Thomas Jefferson Papers

V. Replies to Queries: Massachusetts, July 1784

V. Replies to Queries: Massachusetts

Massachusets. Mr. Tracy. July. 1784

  • 1. About 30,000£ lawful
  • 4. About 1,500,000£ lawful.
  • 5. The interest is punctually paid. The principal stands on the public faith. There is an impost and excise appropriated to the paimt of the interest, but no tax is yet laid for paiment of the principal, except for a particular 30,000£ of it.
  • 6. About 8/ in the pound.
  • 7. They have been since 1782 about 200,000£. They will probably be raised to 250,000£ by the assembly now sitting.
  • 9. None but those who remain in voluntary slavery. The laws have given them all freedom if they require it.
  • 10. It does not. They go fast from Massachusets to Le Maine. The Kennebeck is very fast settling
  • 11. Emigrations from Connecticut and Rh. isld. to Le Maine are common.
  • 1. About 500,000£ lawf. before the war. It has been increased by the addition probably of 100,000£.
  • 2. About 5. years.
  • 3. They probably would.
  • 4. The debtor would be ruined and the creditor not paid, there being probably not 150,000£ specie in the state.
  • 1. All persons may return and petition the legislature for leave to stay who will judge in every particular case. All may sue for their debts. The estates confiscated before the treaty remain so. Those not then confiscated are returned.
  • 1. Oil, spermaceti, fish, bones, pot ash and pearl ash, lumber, flaxseed, ships, furs. Amounted to about 600,000£ sterl.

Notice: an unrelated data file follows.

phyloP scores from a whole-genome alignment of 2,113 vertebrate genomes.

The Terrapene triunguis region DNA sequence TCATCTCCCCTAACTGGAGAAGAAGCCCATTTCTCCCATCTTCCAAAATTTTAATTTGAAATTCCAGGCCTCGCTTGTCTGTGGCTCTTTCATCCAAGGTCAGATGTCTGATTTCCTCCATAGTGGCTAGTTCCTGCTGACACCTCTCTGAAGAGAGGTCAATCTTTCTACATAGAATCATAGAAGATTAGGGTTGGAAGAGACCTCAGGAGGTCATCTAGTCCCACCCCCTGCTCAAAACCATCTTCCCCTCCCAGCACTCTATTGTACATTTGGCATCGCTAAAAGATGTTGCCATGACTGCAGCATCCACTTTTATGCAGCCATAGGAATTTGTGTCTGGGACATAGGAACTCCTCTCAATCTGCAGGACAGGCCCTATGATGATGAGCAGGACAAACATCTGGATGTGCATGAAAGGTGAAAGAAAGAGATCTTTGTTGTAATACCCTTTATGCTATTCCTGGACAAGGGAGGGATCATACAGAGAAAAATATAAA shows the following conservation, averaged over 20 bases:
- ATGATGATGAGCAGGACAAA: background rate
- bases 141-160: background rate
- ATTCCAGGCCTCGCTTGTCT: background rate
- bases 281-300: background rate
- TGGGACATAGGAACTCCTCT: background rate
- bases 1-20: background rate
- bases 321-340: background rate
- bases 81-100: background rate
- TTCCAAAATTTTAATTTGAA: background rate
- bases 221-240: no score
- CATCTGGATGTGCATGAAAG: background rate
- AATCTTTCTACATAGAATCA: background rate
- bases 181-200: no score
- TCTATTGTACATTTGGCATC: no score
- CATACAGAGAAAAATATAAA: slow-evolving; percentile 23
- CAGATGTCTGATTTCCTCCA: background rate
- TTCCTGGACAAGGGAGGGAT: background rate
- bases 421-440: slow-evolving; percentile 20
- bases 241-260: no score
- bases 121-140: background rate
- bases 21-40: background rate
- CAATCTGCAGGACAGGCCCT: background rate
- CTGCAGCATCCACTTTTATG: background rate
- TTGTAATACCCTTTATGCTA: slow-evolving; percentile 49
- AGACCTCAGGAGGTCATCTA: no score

• 3. Oil sent to the British market. £200,000. sterl. Spermaceti candles to W. Indies.
    Fish to Spain, 150,000£ sterl. and Portugal, and to the W. Indies.
    Bones to Engld.
    Pot ash and pearl ash do.
    Lumber to W. Indies
    Ships to London 10,000£ sterl.
    Flaxseed to Ireld. 20,000£ sterl.
    Furs to Engld. about £5000 sterl.
VII. VII. Somewhat more annually than the amount of the exports.
  • 1. The Cod and whale.
  • 2. 300 in the cod fishery, and 200 in the whale
  • 3. Seven to each vessel in the cod, and 12. to each in the whale fishery.
  • 4. The fishing grounds for cod were the banks of N.F.L. principally. Some and that the best on their own coast in the winter. Fished also on the Isle of Sables in the winter. The fish caught then is worth 20 pr. cent more than in any other part of the year and was reserved for the Bilboa market. Worth 18 lawful the Quintal at home. For the whale grounds see post
  • 5. Bilboa, took the best, the 2d quality to Cales, the 3d to Lisbon and the worst to the W. I. Very little went into the Mediterranean. The English and French fish for themselves.
  • 7. For the bankers, schooners of 58 and 60 tons are used. On our own coast those of 30 and 40 tons. The whale fisheries are from 75 to 150. tons.
  • 10. Victualled as to bread from the Southward. The pork principally from Connecticut some from home.
  • 11. A whaleman goes out in Septemb. They stretch first to the Eastward often as far as Africa, to enable them to get through the trade winds to Brazil. They take their chance on the Africa coast for whale then they run down to the Brazils and complete their load, and leave that before April when the tempestuous weather commences and would endanger them. They bring home the oil, having employed 8. months in the voiage. The oil is then shipped in other vessels directly to Eng[ld.] Some go directly to the W. Indies and fish for whale there. Those who are unsuccessful on the Brazil coast come to the W. I. and make up their fare. There was one expedition 1775 to the Falkld. Islds. which was the only one. The codfish is brought home and cured, then sent to market, sold for money, part of which purchases molasses salt and other W. I. commodities, fruit and wine and salt for their own consumption in Spain and Portugal, and the balance remitted to London, but the vessels did not go to London but returned home, unless they had a little time to spare in which case they emploied themselves on freight up the straights till it was time to return.